There’s a sense that measurement is a precise thing, usually done with standard units, such as kilograms, meters, or currency denominations.  But Doug Hubbard argues in an interview with Julia Galef, as well in his book How to Measure Anything, that measurement should be thought of as a reduction in uncertainty.  More precisely, he defines measurement as:

A quantitatively expressed reduction of uncertainty based on one or more observations.

Hubbard, Douglas W.. How to Measure Anything: Finding the Value of Intangibles in Business (p. 31). Wiley. Kindle Edition.

The observation part is crucial.  Hubbard argues that, for anything we care about, there is a difference between what we’ll observe if that thing happens and what we’ll observe if it doesn’t.  Figure out this difference, define it carefully, and you have the basis to measure anything, at least anything knowable in this world.  The more the differences can be defined with observable intermediate stages, the more precise the measurement can be.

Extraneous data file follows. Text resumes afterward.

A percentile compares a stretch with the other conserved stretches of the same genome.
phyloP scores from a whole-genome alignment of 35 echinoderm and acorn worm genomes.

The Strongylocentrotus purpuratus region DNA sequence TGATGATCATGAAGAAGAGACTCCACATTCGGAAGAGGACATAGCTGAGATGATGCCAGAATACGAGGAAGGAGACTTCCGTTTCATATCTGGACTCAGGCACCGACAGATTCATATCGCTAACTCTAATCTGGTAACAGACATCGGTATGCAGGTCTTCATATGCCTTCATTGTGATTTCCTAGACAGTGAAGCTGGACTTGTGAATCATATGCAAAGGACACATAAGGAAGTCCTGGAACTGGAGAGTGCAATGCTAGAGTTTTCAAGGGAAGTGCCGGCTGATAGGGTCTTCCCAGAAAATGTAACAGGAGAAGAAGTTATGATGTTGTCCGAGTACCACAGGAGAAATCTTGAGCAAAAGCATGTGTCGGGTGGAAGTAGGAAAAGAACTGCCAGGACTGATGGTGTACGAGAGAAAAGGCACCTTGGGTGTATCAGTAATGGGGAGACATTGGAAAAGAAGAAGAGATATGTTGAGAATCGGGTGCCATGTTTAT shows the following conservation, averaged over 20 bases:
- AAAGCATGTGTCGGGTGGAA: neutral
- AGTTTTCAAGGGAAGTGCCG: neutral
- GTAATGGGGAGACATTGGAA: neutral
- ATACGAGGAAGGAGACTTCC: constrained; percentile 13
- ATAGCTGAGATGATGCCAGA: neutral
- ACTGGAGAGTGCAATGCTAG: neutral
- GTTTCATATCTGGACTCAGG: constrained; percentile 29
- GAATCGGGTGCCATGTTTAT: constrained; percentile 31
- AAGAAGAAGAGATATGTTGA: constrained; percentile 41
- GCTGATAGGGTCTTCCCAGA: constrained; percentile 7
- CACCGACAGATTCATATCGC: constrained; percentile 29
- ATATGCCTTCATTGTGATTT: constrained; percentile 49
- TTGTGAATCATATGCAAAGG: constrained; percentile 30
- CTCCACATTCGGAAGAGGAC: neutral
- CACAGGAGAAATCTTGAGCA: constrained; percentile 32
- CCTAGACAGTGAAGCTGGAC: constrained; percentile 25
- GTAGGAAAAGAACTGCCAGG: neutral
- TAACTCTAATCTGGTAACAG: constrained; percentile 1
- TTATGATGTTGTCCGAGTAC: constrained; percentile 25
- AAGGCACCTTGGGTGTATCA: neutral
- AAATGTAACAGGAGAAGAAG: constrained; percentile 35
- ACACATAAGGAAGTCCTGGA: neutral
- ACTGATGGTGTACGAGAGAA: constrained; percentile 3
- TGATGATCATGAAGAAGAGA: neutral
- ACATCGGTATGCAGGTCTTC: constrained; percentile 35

One caveat: just because it’s possible to measure anything knowable doesn’t mean it’s always practical, that it is cost effective to do so.  Hubbard spends a lot of time in the early parts of his book discussing how to figure out the value of information to decide if the costs of measuring something is worth it.

In many cases, precise measurement may not be practical, but not all measurements must be precise in order to be useful.  Precision is always a matter of degree since we never get 100% accurate measurements, not even in the most sophisticated scientific experiments.  There’s always a margin of error.

Measuring some things may only be practical in a very coarse grained manner, but if it reduces uncertainty, then it’s still a measurement.  If we have no idea what’s currently happening with something, then any observations which reduce that uncertainty count as measurements.  For example, if we have no idea what the life expectancy is in a certain locale, and we make observations which reduces the range to, say, 65-75 years, we may not have a very precise measurement, but we still have more than what we started with.